My golden age of Christmas gifts ran from roughly age 8 to 13. After that, I really didn’t ask for any big ticket items anymore, since I knew my parents weren’t buying me a car, and my list was dominated by clothes, books, and such. Those pre- and early teen years, though, were filled with items I dreamt about for months before they finally arrived. Here are a few of my all-time favorites:
1979: Mattel handheld, electronic football. Star Wars Millennium Falcon. The football game was a surprise gift from my uncle in New York and my first entry into the digital world. Also my first experience with carpal tunnel syndrome! The Falcon was a pipe-dream thrown on the list to see how guilty my parents felt. They had just ended separation #1 and would be divorced by the following Christmas. I was a Star Wars freak, like most eight year olds at the time were, and figured, “Why not?” I remember my dad taking me to Sears and making me sit in the car in the rain for an hour while he was getting my mom “some towels”. The “towels” turned out to be the Holy Grail of late 70s gifts.
1980: My parents divorce became official two weeks before Christmas. I knew I was going to strike the mother-load as everyone in the family tried to ease my pain. (Like I cared whether my parents were together or not.) This year was bittersweet too, though, since I also knew that our already meager financial status was going to get worse as one income disappeared from the household GDP. I was taking whatever I got, because who knows when I’d next clean up. I did end up getting a lot of sweet stuff that year, but what I remember most is what I didn’t get: an Imperial AT-AT from The Empire Strikes Back. An aunt and uncle went to get one for me, but all the stores they went to were sold out. They gave me a card saying my AT-AT would arrive sometime in January. January came and went, I cried when the 49ers beat the Cowboys, but I never got that AT-AT. Shortly after, I wrote off all things Star-Wars.
1982: Dungeons & Dragons. My mom had read the novel about kids playing D&D, freaking out, and going on killing sprees or something, so as I discovered Tolkien and D&D in the fall of ’82, she kept insisting that I shouldn’t even bother putting the game on my Christmas list. I listed it anyway, and the same aunt and uncle who failed to deliver the AT-AT produced the basic D&D box on Christmas morning, much to my mom’s chagrin. What was fun about this gift was we had all been out at Crown Center in KC shopping together (back when it was a whole mall rather than just a few shops) and I saw the D&D box in one of my aunt’s bags. I pretty much knew I was getting it for a month, which made the anticipation even more pronounced, but I also wondered if it might not actually be for someone else. Sadly, I never lost my mind and wandered in the sewers answering only to the name Frodo during my brief D&D career.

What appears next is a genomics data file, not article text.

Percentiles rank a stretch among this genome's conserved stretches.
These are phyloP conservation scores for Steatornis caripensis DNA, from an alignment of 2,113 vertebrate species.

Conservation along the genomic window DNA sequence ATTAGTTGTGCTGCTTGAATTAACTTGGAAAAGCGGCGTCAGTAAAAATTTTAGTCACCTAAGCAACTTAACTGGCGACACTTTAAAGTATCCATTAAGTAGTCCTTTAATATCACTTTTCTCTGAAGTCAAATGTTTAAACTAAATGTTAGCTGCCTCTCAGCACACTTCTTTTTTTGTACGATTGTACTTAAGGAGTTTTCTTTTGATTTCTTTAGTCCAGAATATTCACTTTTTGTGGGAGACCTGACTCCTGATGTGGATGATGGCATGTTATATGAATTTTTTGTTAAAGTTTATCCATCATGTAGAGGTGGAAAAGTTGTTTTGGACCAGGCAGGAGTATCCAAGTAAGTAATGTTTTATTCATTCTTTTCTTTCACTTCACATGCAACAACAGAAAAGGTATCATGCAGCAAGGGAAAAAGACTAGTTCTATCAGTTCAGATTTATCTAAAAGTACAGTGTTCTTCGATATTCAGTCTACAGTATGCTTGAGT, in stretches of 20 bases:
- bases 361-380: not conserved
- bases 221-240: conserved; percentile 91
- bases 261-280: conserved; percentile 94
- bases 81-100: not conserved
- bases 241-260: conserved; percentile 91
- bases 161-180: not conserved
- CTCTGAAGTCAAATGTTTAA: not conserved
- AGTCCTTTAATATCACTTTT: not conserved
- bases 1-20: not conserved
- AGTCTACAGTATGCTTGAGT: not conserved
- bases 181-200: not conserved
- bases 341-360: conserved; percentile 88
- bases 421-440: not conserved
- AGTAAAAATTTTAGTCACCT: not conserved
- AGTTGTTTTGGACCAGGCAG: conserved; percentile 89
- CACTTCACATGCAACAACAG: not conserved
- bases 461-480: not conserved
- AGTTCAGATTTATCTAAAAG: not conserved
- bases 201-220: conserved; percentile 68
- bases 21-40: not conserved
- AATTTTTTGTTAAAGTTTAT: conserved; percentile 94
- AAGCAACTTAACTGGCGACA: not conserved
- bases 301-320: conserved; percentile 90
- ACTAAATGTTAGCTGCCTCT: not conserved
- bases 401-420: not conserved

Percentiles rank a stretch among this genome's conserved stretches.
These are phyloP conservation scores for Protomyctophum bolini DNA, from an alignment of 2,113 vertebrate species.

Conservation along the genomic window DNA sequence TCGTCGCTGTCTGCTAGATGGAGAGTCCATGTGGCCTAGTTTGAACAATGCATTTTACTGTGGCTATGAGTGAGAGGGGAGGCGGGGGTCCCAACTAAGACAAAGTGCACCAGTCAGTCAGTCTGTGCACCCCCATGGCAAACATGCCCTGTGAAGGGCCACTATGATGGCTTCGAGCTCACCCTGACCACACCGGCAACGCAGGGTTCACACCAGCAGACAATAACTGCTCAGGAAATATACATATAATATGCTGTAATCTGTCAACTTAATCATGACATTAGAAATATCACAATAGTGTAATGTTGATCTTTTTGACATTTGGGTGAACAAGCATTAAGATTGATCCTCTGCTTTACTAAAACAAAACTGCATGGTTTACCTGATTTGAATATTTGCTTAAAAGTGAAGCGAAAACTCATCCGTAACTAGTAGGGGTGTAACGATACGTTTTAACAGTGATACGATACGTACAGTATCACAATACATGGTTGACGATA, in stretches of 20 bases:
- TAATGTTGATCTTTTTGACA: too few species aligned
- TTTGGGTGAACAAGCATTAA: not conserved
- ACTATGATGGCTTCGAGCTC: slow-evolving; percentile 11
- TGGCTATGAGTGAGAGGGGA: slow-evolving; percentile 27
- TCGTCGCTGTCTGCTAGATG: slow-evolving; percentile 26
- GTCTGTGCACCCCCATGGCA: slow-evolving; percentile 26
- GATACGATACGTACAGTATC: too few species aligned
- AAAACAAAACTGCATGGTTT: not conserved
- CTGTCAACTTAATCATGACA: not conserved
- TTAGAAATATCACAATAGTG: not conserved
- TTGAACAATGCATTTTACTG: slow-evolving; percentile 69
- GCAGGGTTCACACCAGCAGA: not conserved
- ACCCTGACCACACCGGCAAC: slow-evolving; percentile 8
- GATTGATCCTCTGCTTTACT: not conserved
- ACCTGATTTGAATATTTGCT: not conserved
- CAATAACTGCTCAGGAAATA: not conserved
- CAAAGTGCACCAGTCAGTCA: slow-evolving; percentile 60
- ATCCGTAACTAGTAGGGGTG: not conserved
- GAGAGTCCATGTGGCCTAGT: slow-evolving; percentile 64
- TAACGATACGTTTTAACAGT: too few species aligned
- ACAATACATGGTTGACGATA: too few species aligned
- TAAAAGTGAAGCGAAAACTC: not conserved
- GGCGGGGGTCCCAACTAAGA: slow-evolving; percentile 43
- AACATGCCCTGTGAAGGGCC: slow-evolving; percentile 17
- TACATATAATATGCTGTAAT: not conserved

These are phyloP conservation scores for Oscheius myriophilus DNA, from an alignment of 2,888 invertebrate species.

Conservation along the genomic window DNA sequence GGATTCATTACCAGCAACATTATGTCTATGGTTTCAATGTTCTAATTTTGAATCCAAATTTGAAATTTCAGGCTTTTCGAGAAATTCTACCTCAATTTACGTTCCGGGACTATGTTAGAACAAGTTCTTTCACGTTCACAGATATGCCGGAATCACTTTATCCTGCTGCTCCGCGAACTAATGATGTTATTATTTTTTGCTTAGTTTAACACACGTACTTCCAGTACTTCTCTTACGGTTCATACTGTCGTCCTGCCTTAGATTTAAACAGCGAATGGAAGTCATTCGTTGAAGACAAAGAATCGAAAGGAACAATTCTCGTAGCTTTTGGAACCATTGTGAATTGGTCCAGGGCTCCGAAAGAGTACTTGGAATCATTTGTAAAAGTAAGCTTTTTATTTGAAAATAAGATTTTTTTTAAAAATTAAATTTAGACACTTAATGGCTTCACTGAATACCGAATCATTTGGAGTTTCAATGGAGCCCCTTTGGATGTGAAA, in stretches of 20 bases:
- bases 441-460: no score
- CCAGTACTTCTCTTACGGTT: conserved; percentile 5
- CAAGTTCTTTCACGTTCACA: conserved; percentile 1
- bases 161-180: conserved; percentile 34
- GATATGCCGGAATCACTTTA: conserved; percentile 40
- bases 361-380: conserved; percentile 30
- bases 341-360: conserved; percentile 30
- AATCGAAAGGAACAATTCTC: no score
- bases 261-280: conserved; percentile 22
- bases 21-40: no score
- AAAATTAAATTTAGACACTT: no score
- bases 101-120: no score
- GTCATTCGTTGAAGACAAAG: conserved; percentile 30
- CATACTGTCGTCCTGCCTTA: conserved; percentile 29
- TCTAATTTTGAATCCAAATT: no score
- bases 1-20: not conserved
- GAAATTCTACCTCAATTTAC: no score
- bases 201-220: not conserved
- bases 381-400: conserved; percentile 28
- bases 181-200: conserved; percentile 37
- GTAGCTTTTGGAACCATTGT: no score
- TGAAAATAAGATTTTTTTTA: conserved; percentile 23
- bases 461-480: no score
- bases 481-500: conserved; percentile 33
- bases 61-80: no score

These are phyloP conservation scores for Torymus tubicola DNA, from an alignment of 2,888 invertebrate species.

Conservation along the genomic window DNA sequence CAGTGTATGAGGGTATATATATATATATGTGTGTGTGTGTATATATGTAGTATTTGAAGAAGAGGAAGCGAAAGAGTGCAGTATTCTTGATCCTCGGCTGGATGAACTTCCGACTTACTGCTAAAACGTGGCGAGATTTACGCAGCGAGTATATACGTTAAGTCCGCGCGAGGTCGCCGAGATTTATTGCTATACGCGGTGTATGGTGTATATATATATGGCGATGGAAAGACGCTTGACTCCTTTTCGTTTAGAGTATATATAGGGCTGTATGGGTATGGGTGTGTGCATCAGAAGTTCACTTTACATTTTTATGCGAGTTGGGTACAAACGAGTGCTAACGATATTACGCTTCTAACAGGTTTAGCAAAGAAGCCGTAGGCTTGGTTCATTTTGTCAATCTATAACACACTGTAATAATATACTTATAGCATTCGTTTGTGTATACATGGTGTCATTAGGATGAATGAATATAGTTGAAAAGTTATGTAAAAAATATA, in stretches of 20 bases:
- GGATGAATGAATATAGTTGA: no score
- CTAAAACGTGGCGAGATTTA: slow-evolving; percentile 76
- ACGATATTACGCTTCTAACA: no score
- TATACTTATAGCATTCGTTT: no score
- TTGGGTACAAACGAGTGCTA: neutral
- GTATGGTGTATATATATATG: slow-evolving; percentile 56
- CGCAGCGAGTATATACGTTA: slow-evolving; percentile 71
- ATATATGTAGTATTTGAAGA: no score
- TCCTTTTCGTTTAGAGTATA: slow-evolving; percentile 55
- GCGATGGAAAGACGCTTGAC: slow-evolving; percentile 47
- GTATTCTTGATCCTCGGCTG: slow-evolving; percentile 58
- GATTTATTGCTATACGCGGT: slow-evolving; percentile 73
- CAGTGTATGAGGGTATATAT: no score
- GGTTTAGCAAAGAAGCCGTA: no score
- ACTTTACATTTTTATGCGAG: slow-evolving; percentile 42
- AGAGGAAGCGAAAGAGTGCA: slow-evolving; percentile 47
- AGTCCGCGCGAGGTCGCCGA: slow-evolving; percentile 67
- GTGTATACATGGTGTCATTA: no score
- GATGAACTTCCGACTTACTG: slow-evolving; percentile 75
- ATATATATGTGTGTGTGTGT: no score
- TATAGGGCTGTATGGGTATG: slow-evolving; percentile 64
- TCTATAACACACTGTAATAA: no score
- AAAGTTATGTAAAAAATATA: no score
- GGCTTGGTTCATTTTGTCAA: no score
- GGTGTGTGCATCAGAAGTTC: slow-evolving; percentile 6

1983: Banner year. I received a Panasonic boombox; ten cassettes (Not albums, not CD, but cassettes) including Journey, Foreigner, Men at Work, and Pat Benatar; and the early 80s Holy Grail, an Atari 2600. I was a year, if not two, behind pretty much all of my friends in getting my Atari, but then that’s what you get for living with a single mom, I guess. I remember that Christmas being bitterly cold, so rather than enjoying the vacation playing football and basketball with my neighborhood chums, I sat in my beanbag playing Pitfall, Pole Position, and Q*Bert while working through my new tape collection for hours on end.
1984: I asked for, and received, an electric typewriter. If there was any doubt I should have gone to J-school as an undergrad, here was the earliest sign. Also, I think this explains why girls pretty much didn’t talk to me until I was a junior in high school. It’s tough to overcome being tall, skinny, wearing thick glasses, and admitting that you wanted a typewriter for your big Christmas gift.
In my wife’s family, we pick names so you don’t have to buy gifts for nine other people. I’m not sure if it’s a function of our age (everyone over 21 now) or just the times we live in, but no one requests cool things. Gloves, candles, maybe a scarf. Oh, cologne of course. It seems that if we want something fun, like an iPod, a PS2, or whatever, we go buy it for ourselves when the mood strikes rather than wait for Christmas. I certainly could have waited to get my iPod, and it would have been super cool to find one under the tree Saturday morning. I suppose that’s yet another reason why I’m excited to be a dad. In a couple more years, M. will drive my insane for two months telling me everything she wants from Santa. But then the payoff will come when she opens her gifts Christmas morning and I see the excitement, wonder, and pure joy I haven’t had since I was a kid.